March 29, 2015 § Leave a comment
This past week took me for all I had. For many it was a calm week before Easter break, but for me and several others, it was quite the opposite.
I started off the week already pretty exhausted since, last week, we had our midterms in medical imaging and pathophysiology. The medical imaging exam was significantly more challenging than we had been led to believe by students of previous years. We’d been told that no one would get anything below a 3. For us, it was quite the opposite: only 1 person got a 5 and 78 people got less than a 3! The class itself is divided into two parts, anatomy and biophysics, and this midterm covered the material for the anatomy portion. The exam consisted of identification of 80 anatomical structures in CT, MRI and gross anatomical images. Since this midterm was at 18:00 on the night before the pathophys midterm, the only studying I did was on that same day, for about six intense hours. Luckily, I ended up with a 3. I would have liked to do better, but I’d made the decision to prioritize pathophys.
After the midterm was done, the last thing I was in the mood for was going home to do last minute cramming for pathophysiology. I battle quite frequently with anxiety before exams and one of the things Skjalg has suggested I do is to set smaller goals for myself. It’s so easy to say you’re going to “sit down and study patho” without actually specifying what you are going to cover. The problem with that is that you will never accomplish that goal. You’ll never be done studying a subject. The only way to feel like you are getting anywhere is to set smaller goals and actively feel proud when you accomplish those goals. So that night, after a little power nap, I asked myself what would make me feel proud, what would make me give myself a pat on the back and go to bed happy. I then stayed up as long as needed to make my goal, did a little extra and went to bed happy.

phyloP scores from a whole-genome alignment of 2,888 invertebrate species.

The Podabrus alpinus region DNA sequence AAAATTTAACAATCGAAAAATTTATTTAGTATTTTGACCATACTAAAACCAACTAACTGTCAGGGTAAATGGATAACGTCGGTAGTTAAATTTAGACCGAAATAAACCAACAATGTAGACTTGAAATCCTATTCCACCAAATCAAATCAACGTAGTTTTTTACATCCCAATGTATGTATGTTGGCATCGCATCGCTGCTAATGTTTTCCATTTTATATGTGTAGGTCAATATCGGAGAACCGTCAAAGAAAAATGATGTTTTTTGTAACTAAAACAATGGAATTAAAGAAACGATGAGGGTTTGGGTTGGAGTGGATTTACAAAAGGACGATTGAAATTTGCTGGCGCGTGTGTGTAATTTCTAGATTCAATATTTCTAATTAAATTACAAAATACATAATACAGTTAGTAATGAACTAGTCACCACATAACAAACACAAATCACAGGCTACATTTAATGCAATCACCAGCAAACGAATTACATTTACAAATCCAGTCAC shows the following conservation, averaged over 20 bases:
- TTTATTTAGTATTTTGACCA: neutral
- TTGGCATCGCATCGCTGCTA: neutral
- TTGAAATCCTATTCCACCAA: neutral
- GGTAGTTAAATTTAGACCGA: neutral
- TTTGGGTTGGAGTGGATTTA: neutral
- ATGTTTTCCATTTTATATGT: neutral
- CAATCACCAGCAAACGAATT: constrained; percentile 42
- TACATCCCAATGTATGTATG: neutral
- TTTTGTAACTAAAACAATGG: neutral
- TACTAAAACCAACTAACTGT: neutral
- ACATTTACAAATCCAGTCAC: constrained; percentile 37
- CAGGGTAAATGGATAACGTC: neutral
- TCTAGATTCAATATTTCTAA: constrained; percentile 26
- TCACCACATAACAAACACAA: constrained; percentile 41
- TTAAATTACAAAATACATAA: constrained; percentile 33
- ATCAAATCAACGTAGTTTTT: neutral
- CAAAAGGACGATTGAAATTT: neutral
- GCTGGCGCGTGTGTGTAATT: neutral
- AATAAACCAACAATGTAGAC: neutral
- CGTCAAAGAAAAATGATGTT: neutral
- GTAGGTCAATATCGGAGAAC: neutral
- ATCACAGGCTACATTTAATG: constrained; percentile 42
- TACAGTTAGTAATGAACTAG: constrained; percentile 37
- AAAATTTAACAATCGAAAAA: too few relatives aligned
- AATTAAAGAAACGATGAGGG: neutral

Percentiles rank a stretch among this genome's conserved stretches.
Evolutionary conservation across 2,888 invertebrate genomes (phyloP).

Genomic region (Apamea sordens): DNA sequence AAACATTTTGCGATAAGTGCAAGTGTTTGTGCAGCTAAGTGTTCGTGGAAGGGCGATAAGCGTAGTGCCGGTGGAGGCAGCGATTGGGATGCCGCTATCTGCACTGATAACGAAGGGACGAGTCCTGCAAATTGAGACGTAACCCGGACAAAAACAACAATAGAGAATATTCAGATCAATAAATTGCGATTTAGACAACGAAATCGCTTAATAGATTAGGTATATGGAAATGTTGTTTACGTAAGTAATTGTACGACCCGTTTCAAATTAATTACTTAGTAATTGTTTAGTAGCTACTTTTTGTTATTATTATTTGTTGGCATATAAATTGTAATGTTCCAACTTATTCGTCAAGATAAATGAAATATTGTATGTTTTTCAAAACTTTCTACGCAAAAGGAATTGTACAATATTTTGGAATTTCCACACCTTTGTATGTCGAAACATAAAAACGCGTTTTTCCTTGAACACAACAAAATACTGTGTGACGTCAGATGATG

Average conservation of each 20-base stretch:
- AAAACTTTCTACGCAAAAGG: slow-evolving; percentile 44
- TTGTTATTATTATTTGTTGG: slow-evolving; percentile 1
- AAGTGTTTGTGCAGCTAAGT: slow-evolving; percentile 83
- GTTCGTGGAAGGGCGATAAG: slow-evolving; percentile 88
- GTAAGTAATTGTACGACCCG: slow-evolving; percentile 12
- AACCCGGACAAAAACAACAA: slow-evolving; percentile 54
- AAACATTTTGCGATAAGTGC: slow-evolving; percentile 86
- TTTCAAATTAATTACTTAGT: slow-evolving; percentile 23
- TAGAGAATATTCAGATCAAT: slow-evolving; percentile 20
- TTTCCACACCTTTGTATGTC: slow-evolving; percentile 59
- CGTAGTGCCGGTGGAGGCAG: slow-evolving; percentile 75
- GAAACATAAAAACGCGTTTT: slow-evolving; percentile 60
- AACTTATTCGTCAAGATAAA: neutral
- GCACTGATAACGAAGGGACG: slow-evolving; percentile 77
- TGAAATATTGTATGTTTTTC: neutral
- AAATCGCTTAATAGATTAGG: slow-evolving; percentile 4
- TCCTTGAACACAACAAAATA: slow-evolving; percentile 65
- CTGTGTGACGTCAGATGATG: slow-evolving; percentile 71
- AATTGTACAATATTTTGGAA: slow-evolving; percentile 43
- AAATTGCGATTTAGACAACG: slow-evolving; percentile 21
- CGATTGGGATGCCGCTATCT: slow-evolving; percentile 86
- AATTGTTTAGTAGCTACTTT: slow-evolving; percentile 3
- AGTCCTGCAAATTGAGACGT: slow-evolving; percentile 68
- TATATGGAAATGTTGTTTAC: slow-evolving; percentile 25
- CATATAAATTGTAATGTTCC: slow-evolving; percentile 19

For this midterm, we had six topics for which we needed to know theory and diagnostics:
The exam itself consisted of one case, for which we needed to evaluate, diagnose and plan treatment. We go through the cases during the semester, so there isn’t anything new at the exam, but you need to be able to do more than state a memorized diagnosis.
I was pretty nervous before the exam. I spent maybe half an hour walking around in circles memorizing the various values we need to know. When I finally entered the room, chose my topic and sat down to start preparing, I realized I didn’t recognize my topic at all. I had gone through it at least three or four times before, but it apparently didn’t stick. So, I had to go blind, with the knowledge that I had gained while studying and hope that the diagnosis I came up with was the correct one.
Our examiner for this midterm was the same I’d had for my both my semi-final and the midterm last semester. He prefers you to walk him through your thought process, rather than immediately report the diagnosis. So, I took the time to read through the entire question with him while noting my inferences from the various symptoms and values. At one point I said that I suspected metabolic compensation due to the normalized pH value in spite of the low pCO2 and he asked the only question he asked me during the entire exam, “Is it?” (as in, “Is there metabolic compensation?”), to which I replied yes. At the end I stated the diagnosis – chronic respiratory alkalosis with metabolic compensation resulting from respiratory infection – and said that I would confirm it with a chest X-ray. His smiled and said, “Well…what to do with you…it’s a 5”.
Pushing through this week was tough. I decided to take my microbiology midterm covering fungi and parasitology this Thursday (it is scheduled for the 12th week, but he is letting us take it earlier if we want to) and then there was the matter of the surgery competition! The surgery competition took place on Friday, but before that, I had to pass the last mini-competition in our class on Thursday in order to be the one elected to go to the main one. We had a substitute teacher that day and were going to be practicing continuous sutures. I did ok during the practice and the substitute gave me good feedback, but when it came to our little group competition, everything went wrong…
To be continued 😉